Monday, October 01, 2007
I know, I know...we've only tread over this issue five billion times before. but Lisa Fortuner's post about talking to a female shop clerk about Greg Horn covers sort of brought it all back. So bear with me.
At issue is the question of whether comic books featuring superherones should have sexy covers.
And on that topic I'm thinking specifically of Adam Hughes on Catwoman, Terry Dodson on Wonder Woman, and Greg Horn on Ms. Marvel & She-Hulk.
Does a sexy Greg Horn cover immediately delegitimize a She-Hulk or Ms. Marvel book?
Do comic companies purposely assign "cheesecake" artists to draw covers of their superheroine books?
Point One: Is Greg Horn a bad artist?
No, Greg Horn is not a bad artist. He paints photo-realistic covers much in the same vein as Joe Jusko, the Hildebrandts, Frank Frazetta, and just about every other classic Sci-Fi, Adventure, and Romance paperback cover artist.
This style, while possessing a mass appeal, is not universally embraced by the more high-brow comic aficionado (with Frazetta being the possible exception). In this rejection of the photo-realistic style I see the same rejection art critics have had for "classic" realistic art versus more abstract modernist works.
Ergo, "Paul Pope is a better artist than Greg Horn."
"Pope's work is unique and fraught with deep meaning and Horn's is nothing but commercial lifeless shill."
I think some of Horn's more absurdist covers for She-Hulk & Ms. Marvel are actually quite good. For example, the "Awesome Andy" cover for She-Hulk #14. The combination of Horn's hyper-realistic style and the absolute absurdity of the cover subject matter creates a surreal, humorous effect.
I would also point to "American Gothic" cover parody for She-Hulk #12 that Lisa referenced in her Newsarama blog. I don't buy the argument of the shop clerk that the cover is ruined because Horn didn't paint She-Hulk exactly as plain as the woman in the original painting. Again, the contrast between Horn's photo-realistic style & the absurdity of the subject matter works for me.
However, Greg Horn is generally not hired to paint quirky absurdist covers. He is hired mostly to paint covers that, to a large extent, do fall under the rubric of "cheesecake."
Rather than savage him as an artist, it might be more helpful to examine why there is a need/market for these covers in the first place.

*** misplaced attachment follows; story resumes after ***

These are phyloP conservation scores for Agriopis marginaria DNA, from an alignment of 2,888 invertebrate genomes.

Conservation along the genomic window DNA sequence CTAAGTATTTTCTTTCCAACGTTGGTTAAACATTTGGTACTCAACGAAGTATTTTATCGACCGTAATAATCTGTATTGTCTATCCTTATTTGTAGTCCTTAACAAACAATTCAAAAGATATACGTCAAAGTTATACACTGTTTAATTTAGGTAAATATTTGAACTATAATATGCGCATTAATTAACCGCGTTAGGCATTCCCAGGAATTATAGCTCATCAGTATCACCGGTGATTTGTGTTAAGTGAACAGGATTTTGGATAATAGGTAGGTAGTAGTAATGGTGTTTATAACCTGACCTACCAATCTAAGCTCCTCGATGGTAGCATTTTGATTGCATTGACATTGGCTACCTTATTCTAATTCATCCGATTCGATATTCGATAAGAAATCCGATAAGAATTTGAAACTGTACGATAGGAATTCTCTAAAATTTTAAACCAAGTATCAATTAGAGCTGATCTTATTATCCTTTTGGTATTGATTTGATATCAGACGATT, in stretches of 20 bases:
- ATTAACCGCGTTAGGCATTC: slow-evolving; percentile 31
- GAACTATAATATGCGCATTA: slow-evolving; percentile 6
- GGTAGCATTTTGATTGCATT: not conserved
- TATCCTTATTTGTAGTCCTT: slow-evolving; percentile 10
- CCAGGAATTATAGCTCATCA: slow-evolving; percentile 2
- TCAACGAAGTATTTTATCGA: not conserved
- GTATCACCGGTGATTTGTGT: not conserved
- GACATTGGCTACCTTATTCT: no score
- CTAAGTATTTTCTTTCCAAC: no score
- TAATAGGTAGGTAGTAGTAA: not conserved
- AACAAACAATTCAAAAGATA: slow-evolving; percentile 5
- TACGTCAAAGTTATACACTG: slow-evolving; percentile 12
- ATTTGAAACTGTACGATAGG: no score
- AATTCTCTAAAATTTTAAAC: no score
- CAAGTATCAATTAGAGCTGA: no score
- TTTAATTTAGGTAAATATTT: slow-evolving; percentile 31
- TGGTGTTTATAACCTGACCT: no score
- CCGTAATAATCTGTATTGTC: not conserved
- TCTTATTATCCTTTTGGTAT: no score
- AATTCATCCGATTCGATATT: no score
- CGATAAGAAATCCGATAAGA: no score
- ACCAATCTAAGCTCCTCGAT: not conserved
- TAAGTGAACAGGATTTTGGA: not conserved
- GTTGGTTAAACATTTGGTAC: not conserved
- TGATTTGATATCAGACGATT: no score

It is true: look at past and present runs of superheroine-centered books like She-Hulk, Wonder Woman, Elektra, Catwoman, Ms. Marvel, Supergirl, Emma Frost, and others, and there is a clear pattern of cheesecakey covers. (I'm not even figuring books like Lara Croft, Witchblade, Vampirella, and others of that type into the equation, since it seems like a forgone conclusion in these books that cheesecake will be a large part of the story.)
Do comic book publishers feel a need to put cheesecakey covers on their superheroine books because they're afraid that not enough men will buy them if they don't?
Do these publishers feel that they can't count on enough female readers to pick up comics about female characters -- and so they increase the odds of getting good sales by at least making the covers appealing to their biggest demographic?
Honestly? I think in some cases this is absolutely true.
But are these covers at the same time chasing away the very same female readers that publishers complain do not support the books?
She-Hulk has a new cover artist, Mike Deodato, as of issue #22. While his She-Hulk is undoubtedly beautiful & buxom, the main accent of these covers seems to be much more about Shulkie's strength and fighting ability than sex.
If you are a woman and are too embarrassed to read a She-Hulk trade or an issue of Catwoman because of the cover, what can you do?
You can give your opinions online. You can write polite e-mails & letters to Marvel & DC explaining your point of view.
But you can also bear in mind the Catch 22 in all this:
If you do not support these superheroine-centered comics because of the covers, and are not counted as readers, it only fuels the editorial belief that there are not enough female interest in these comics. And when the editor feels that there will not be enough female interest to keep this female-centered superhero comic afloat, turning to gimmicky cheesecake covers in order to stir up more male readership may happen (or outright cancellation).